The fabulous toxic dreams present:


Moby Dick – The Quest for the Austrian Whale


20 years ago we started a journey, on board of the toxic dreams. We wanted to have a name that sounds more like an indie band than a performance group, in the same vein as Sonic Youth or Radiohead. We regretted it later when in every interview we gave the same question came: Why toxic dreams?

20 years later we decided that it is time to go on the road, with Moby-Dick as our text/road map. Partly because it is time to live the indie band life for once at least, and partly because we are coming to the end of our The New-Old cycle and it is time to go back to the 60s, to pretend for 3 weeks that we are a traveling hippie performance group. After all, Grotowski and Barba are as old news as Shakespeare.

When we started, 20 years ago, the common reaction was: you are doing too much. The ‘dramaturgy police’ didn’t like the chaos we put on stage. Too much text, too many props, too much music, too many styles and forms for a single show. But this was our raison d’être, the too much. This was and still is our Pynchonian theatre.

20 years later and we chose to celebrate with Herman Melville, the king of too much. Moby-Dick is a book about everything. God. Love. Hate. Identity. Race. Sex. Humour. Obsession. History. Work. Capitalism. Environment. Every aspect of life reflected in the bizarre mosaic of this book. Melville opened his heart to Nathaniel Hawthorne, in letters, about what he was going through, what he was working on with Moby Dick, and, like a great artistic friend and mentor should, Hawthorne never said, “Don’t you think you need to scale it down a bit?” or “Who will want to read 20 consecutive chapters about the etymology of blubber?” No. Hawthorne basically just kept saying to his friend, “Keep going. It’s brilliant. Keep going.”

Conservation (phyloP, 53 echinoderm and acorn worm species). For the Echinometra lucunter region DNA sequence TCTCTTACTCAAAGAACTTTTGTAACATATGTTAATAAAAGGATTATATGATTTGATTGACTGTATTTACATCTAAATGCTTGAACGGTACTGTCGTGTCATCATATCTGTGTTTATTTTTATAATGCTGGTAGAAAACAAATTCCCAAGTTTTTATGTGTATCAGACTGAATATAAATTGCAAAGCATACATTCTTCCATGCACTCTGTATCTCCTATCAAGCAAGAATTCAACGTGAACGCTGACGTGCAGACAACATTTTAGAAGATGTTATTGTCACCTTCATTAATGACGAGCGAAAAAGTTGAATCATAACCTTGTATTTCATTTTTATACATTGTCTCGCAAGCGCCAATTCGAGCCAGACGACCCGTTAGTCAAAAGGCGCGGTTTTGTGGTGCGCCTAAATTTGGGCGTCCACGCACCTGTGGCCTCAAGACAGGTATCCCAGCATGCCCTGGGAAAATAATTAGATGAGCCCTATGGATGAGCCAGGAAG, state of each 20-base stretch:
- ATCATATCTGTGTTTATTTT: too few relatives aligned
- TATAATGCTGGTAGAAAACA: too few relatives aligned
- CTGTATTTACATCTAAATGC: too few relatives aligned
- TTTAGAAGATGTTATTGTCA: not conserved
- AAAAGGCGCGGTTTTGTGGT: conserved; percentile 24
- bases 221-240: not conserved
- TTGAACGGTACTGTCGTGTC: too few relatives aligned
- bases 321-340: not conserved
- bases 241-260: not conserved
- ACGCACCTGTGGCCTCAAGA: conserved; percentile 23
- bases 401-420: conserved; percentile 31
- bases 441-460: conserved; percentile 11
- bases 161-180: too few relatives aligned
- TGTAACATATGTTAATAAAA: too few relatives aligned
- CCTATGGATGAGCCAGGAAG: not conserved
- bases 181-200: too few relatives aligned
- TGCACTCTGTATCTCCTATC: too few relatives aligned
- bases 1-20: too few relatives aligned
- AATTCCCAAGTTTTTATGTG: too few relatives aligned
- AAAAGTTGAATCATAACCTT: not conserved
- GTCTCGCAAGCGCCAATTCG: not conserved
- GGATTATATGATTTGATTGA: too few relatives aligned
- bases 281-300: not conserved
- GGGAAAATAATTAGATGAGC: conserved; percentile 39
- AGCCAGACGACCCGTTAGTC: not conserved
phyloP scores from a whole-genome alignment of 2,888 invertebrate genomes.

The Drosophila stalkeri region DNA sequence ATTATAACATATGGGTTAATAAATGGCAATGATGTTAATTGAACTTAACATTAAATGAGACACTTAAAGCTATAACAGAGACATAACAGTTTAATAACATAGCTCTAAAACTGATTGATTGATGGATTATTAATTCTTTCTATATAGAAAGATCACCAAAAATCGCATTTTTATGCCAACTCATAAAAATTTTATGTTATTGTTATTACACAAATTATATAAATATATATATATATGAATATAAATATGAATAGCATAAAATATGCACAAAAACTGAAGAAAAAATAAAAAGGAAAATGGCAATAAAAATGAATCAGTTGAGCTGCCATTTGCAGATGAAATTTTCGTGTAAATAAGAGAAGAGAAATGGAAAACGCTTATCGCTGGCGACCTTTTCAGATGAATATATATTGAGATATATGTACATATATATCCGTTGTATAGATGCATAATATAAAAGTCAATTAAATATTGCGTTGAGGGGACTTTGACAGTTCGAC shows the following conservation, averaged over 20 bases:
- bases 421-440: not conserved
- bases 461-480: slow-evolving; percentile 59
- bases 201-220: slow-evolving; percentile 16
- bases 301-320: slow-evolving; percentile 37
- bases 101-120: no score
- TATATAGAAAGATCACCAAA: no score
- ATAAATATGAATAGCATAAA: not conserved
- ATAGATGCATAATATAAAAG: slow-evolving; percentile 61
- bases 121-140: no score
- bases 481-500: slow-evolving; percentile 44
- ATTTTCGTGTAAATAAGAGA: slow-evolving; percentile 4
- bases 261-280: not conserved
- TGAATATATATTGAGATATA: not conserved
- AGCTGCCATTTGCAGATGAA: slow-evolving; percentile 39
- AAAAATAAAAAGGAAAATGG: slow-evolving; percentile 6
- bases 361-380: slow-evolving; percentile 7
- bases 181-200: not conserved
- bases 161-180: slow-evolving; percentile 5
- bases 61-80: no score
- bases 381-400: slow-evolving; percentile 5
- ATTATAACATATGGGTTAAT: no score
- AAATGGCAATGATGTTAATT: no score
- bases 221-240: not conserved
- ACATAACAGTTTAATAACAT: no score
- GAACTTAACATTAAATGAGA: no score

It’s not too much!

The basic story Melville was working on was quite simple. It was based on real events, as they like to say in Hollywood. He could have written 150 pages about the Essex, an old whaler ship. A sperm whale attacked and sank her. The sinking stranded the 20-man crew in the southern Pacific Ocean with little food and water. During the 95 days the survivors were at sea, they ate the bodies of five crewmen who had died. When that was insufficient, members of the crew drew lots to determine whom they would sacrifice so that the others could live. A total of seven crew members were cannibalised before the eight survivors were rescued. A perfect story that would have cemented Melville’s reputation as an adventure novelist, the J. K. Rowling of the 19th century. But he decided that the story is too simple, too thin.

It was time to write too much. It was time to write the mother of all books.

And it is time for us to do another of our ‘too much’ projects. On the road with Moby-Dick…

(Last week of August/first two weeks of September 2017, showing in late 2017 and early 2018.) 

Home of the not so brave is part of The New  Old Cycle